It needs to reach maximum inversion.

  • Theory for active Q-switching: leading edge of pulse

    1. Approximation: t = 0 losses are instantaneously switched off

    2. Approximation: inversion not reduced during early build-up phase

    (2)

    (3)

  • Pulse shape and pulse duration

  • Theory for active Q-switching: during pulse duration

    Approximation: spontaneous decay rate can be neglected

    (2)

    (3)

  • Theory for active Q-switching: during pulse duration

  • Theory for active Q-switching: during pulse duration

  • Theory for active Q-switching: during pulse duration

  • Theory for active Q-switching: trailing edge of pulse

  • Effects of a slow Q-switch

  • Passive Q-switching

    Saturable absorber integrated into a mirror (saturable reflector)

    Condition for Q-switching

    F. X. Kärtner, L. R. Brovelli, D. Kopf, M. Kamp, I. Calasso, and U. Keller, Opt. Eng. 34, 2024, 1995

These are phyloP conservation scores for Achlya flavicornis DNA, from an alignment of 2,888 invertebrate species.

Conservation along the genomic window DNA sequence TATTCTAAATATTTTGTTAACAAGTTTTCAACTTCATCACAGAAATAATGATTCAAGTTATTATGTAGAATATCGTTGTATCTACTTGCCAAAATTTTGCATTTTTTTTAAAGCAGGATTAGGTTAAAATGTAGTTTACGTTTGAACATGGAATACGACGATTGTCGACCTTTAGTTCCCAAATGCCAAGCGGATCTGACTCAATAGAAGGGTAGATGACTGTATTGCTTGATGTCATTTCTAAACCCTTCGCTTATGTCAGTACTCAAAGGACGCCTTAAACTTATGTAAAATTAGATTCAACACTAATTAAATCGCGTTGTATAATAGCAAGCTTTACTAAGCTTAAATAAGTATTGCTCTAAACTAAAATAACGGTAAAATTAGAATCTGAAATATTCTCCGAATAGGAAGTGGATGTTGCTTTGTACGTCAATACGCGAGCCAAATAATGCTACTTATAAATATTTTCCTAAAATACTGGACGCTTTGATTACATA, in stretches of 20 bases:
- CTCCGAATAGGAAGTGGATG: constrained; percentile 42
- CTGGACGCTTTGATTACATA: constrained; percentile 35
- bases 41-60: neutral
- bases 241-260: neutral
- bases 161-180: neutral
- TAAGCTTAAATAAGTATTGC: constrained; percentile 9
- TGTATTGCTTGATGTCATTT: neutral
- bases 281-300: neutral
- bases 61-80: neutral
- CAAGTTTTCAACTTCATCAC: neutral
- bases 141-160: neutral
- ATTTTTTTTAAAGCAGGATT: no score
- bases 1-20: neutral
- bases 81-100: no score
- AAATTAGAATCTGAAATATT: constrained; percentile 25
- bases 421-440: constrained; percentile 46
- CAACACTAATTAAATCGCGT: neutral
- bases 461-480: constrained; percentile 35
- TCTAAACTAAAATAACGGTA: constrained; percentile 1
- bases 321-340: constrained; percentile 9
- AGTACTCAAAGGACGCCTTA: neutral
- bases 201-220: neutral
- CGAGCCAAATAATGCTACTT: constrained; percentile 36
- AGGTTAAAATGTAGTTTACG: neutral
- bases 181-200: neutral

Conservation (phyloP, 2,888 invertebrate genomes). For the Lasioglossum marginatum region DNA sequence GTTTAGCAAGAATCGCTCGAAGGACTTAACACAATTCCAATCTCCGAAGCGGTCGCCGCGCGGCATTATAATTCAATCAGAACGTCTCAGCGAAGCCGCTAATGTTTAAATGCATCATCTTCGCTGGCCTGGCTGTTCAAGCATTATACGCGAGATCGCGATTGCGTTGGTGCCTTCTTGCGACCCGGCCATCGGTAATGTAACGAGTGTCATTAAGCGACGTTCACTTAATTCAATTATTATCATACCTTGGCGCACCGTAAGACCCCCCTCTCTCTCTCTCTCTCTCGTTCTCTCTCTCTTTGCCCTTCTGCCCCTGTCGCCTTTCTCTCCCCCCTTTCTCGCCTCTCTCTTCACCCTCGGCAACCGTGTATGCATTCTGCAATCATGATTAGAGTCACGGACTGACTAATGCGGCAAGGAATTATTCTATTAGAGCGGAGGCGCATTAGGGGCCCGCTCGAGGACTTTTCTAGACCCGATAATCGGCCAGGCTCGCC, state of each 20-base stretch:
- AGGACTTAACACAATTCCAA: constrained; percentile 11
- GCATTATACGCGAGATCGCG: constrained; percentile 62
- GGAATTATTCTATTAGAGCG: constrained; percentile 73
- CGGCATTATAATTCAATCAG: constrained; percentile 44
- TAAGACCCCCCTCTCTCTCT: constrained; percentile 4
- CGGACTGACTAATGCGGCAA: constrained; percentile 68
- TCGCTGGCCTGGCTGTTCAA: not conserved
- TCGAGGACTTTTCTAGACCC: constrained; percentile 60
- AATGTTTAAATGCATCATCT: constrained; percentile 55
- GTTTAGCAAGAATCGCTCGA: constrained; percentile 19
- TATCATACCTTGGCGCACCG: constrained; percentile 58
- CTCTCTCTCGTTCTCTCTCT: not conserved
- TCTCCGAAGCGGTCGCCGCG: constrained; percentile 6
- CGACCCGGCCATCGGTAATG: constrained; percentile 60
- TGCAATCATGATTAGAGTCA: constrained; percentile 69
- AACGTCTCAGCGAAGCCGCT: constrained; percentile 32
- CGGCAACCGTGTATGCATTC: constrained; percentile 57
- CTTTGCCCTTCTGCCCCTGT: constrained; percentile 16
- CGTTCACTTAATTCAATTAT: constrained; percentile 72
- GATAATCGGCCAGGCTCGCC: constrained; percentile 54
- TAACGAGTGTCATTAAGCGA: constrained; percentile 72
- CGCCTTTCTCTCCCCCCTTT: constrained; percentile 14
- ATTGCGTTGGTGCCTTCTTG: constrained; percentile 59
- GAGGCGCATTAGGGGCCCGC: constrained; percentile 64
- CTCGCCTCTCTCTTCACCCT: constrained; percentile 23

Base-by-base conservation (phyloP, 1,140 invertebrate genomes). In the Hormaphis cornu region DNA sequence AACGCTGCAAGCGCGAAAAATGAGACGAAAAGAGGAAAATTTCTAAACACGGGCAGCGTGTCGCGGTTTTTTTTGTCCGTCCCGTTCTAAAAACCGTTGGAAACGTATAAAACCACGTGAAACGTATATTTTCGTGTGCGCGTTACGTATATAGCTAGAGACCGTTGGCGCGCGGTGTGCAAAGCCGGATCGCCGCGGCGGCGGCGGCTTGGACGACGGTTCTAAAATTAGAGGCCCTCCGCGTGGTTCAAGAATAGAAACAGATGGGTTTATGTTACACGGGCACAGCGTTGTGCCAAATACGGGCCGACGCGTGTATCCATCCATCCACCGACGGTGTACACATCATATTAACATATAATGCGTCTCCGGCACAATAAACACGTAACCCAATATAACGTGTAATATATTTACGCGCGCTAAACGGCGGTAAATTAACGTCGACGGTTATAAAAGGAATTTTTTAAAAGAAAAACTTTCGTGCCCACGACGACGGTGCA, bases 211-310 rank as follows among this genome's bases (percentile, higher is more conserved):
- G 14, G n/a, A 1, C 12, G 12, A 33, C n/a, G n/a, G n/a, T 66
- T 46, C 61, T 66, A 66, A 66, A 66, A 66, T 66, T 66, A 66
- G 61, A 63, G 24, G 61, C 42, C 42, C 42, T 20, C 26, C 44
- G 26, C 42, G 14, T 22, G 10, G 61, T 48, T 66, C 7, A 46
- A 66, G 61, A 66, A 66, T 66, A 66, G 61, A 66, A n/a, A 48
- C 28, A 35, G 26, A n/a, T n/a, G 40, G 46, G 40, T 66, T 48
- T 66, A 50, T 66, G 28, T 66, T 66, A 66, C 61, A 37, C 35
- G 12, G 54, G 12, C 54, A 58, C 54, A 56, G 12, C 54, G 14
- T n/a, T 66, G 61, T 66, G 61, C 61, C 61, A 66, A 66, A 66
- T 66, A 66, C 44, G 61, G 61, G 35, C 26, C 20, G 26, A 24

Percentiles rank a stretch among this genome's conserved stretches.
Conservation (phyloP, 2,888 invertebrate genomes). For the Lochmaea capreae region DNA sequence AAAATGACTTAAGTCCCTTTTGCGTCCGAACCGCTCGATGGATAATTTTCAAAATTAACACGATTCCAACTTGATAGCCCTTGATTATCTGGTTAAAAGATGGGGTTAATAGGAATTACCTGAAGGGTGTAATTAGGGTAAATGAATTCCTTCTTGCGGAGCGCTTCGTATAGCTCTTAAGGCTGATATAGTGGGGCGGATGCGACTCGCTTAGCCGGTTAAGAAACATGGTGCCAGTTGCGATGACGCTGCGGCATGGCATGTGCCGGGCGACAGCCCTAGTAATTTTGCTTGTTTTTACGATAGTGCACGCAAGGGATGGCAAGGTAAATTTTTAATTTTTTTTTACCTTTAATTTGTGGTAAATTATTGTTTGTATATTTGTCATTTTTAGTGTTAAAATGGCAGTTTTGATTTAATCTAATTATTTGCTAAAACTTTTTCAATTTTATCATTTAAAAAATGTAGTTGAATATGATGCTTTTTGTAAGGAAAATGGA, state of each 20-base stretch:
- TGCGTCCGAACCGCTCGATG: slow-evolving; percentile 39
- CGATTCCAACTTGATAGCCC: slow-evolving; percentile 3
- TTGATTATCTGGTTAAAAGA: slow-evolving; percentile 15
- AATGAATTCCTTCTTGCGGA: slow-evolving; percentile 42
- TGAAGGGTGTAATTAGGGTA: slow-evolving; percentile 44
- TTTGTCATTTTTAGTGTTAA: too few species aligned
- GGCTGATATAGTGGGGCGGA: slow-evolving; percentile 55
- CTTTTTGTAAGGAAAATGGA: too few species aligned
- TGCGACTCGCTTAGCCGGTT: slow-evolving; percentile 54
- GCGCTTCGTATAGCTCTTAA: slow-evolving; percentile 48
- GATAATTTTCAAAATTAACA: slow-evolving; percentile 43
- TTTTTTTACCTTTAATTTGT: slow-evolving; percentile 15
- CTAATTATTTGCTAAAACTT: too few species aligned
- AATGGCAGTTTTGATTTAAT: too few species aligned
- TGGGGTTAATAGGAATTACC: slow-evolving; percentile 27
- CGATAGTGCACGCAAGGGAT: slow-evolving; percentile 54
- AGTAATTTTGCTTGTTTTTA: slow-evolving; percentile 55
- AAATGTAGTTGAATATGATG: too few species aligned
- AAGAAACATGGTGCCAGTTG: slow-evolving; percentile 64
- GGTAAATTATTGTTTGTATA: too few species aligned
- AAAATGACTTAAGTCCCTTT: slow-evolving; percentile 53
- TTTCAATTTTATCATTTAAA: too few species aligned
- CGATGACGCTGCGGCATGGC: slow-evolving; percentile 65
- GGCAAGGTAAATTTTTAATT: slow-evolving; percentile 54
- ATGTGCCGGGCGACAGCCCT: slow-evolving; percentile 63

• Passively Q-switched microchip laser

    290 ps, 8 µJ

    P. Wang et al, Opt. Commun. 114, 439, 1995

    337 ps, 11 µJ, 6 kHz

    J. J. Zayhowski et al., Opt. Lett. 19, 1427, 1994

  • Passively Q-switched microchip laser

    B. Braun et al., Opt. Lett. 21, 405, 1996

  • Passively Q-switched ring laser

    B. Braun et al., Opt. Lett. 20, 1020, 1995

  • Passively Q-switched Microchip Laser

    µJ-pulses with ≈ 10 kHz repetition rates ⇒⇒ ≈ 10 mW average powers

    G. J. Spühler, R. Paschotta, R. Fluck, B. Braun, M. Moser, G. Zhang, E. Gini, and U. Keller, "Experimentally confirmed design guidelines for passively Q-switched microchip lasers using semiconductor saturable absorbers," J. Opt. Soc. Am. B, vol. 16, pp. 376-388, 1999

  • Passively Q-switched Microchip Laser

    Flat/flat resonator Cavity stabilization by • Thermal lensing • Thermal expansion • Gain guiding

    • Compact and simple all-solid-state laser • Short cavity ⇒ Single longitudinal mode